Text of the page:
Sufi Music: The Divine Connect
The eloquent and powerful poetry, the mesmerizing music, either on the beats of the duff or the table, the melodious strings of the santoor, the saz and the rabab along with the flute/shehnai or the musical notes from the harmonium, are enough to transport you into an altogether different space, leaving you in a trance. Sufi music came to the Indian subcontinent during the early rule of the Delhi Sultanate around 12th century A.D. It was around the 13th century that Sufi music gained popularity among the masses, especially the outcasts and the downtrodden, because of its simplicity and inclusive approach.
In India, Sufi music became popular when Bollywood started using this music genre. It further gained popularity through various Sufi music fests organized across the country and renowned Sufi maestros such as the Late Nusrat Fateh Ali khan, Rahat Fateh Ali Khan, Kailash Kher, Abida Parveen, Wadali Brothers, Nizami Brothers, A.R. Rehman, Smita Bellur, Harshdeep Kaur penetrated the hearts of millions.
For all the Sufi music lovers, here are 6 interesting facts about Sufi music in India:
- Get closer to the Divine with Sufi: The proponents of Sufism established Khanqas, a place open to all, a haven for food, shelter, love, respect and support for everyone. Instead of advocating any religion, they advocated the idea of love towards the Supreme Creator and attaining spirituality without any boundaries.
- Amir Khusrau Dehlavi and Sufi: The greatest gift of Sufism to India is Amir Khusrau Dehlavi, also known as Tuti-e-Hind and the father of Urdu literature. He was a mystic and an extremely devoted disciple of the Sufi saint, Hazrat Nizamuddin Auliya. An iconic figure in the cultural landscape of India, his contribution to both literature and music is priceless. He is even referred to as the father of Qawwali and is attributed with the introduction of Ghazal. He created the classical raag based qawwali. His poetry forms are rich with Gul, Khayal, Naqs, Qalbana, Kaul and Tarana. Khusrau’s eloquent poetry rich with Arabic, Persian and Hindavi, is recited till date and is a source of inspiration for many.
- Sufi and Qawwalis: “Though Qawwali was introduced by Amir Khusrau in Sufi music, yet its’ origin can be traced back to the Saam Veda, where worshipping the divine was through songs and music, mentioned Nayana Chowdhury, an ardent Qawwali enthusiast and a devoted follower of Sufi music. She also added Qawwali is a beautiful adaptation of the bhajans. Such a beautiful amalgamation of the two most powerful cultures.”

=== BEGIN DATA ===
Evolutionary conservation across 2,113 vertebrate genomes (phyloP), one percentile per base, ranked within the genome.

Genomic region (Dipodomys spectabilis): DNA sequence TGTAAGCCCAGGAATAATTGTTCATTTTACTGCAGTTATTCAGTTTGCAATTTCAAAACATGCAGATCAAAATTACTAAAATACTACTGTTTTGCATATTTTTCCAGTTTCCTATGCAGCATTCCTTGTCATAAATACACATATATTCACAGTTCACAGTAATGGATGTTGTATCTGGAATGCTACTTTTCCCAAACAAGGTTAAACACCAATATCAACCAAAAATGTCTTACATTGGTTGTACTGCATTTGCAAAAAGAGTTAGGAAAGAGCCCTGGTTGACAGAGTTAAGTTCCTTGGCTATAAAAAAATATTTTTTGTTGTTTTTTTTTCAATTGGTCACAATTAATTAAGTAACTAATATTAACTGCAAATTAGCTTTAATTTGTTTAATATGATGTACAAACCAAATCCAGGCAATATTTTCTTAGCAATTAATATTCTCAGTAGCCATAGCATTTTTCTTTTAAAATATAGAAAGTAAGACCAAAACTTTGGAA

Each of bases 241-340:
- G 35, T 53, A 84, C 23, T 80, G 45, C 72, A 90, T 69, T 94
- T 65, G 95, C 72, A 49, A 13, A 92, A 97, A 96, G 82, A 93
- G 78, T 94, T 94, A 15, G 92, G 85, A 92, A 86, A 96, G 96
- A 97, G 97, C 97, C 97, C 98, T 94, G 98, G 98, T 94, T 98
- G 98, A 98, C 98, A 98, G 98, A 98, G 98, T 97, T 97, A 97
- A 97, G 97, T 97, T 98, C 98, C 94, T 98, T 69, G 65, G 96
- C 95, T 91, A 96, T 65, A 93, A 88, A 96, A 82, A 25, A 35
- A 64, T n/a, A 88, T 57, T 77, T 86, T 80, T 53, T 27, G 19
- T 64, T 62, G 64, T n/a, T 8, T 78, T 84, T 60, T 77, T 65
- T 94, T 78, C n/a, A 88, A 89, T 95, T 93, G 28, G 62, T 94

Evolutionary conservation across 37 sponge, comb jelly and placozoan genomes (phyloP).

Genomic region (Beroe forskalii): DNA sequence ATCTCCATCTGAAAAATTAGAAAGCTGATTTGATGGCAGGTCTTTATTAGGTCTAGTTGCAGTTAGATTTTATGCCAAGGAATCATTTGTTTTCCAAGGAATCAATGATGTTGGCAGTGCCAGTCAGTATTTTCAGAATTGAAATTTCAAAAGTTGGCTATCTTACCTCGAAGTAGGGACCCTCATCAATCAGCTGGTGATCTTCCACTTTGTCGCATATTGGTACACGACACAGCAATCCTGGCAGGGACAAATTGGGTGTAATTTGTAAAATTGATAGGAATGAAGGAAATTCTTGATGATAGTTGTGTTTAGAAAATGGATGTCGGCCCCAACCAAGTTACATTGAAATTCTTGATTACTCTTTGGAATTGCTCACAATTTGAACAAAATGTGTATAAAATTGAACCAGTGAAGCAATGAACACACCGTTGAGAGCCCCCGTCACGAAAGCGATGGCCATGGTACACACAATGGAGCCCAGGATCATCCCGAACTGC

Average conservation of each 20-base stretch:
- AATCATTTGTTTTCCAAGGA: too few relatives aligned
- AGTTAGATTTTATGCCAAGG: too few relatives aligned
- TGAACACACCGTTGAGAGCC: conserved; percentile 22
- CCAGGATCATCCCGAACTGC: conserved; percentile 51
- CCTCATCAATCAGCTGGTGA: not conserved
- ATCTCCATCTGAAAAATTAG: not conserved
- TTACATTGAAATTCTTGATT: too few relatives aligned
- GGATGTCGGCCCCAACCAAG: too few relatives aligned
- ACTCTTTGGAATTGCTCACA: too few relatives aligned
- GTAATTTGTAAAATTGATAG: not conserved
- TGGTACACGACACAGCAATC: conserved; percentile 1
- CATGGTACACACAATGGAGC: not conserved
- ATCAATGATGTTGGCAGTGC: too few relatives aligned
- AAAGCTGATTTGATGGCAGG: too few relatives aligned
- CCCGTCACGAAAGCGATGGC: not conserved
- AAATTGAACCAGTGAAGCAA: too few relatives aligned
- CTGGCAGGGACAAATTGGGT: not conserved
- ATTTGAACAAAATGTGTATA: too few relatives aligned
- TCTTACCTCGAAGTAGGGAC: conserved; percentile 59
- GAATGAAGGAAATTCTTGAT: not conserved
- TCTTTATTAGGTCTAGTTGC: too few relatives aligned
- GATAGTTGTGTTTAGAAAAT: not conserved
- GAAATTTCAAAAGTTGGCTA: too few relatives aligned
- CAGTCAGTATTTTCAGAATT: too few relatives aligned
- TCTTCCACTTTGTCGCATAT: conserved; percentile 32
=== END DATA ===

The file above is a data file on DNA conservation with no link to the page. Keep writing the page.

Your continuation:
- The first Qawwal group: To carry forward the legacy of Amir Khusrau in terms of Qawwali, twelve children were taken under his tutelage for training. Thus was formed the first group of Qawwals in India, called the ‘qawwal bachcho ka gharana’. Amongst these qawwals, Shamt bin Ibrahim, was very prominent and till date his lineage continues. Most of the qawwals from North India and Pakistan are believed to be from this gharana.
- Sufi and modern music: Sufi music initially began as a devotional music in the praise of God, but gradually it became a musical medium singing verses of love for anyone like, Amir Khusrau wrote verses for his beloved teacher Nizamuddin Aulia. This music of love found popularity with the masses again with Bollywood using the melodious and mystic verses of Sufi poetry. It has found more recognition because of its adaptation into several popular genres like rock, pop and jazz.
- Meditative effect: Sufi music has a meditative effect on our brain. It helps relaxing the mind with the spiritual effect of the lyrics and use of different musical instruments.
The ever-evolving form of Sufi music will continue to remain a favourite amongst music lovers, because it is music about love after all.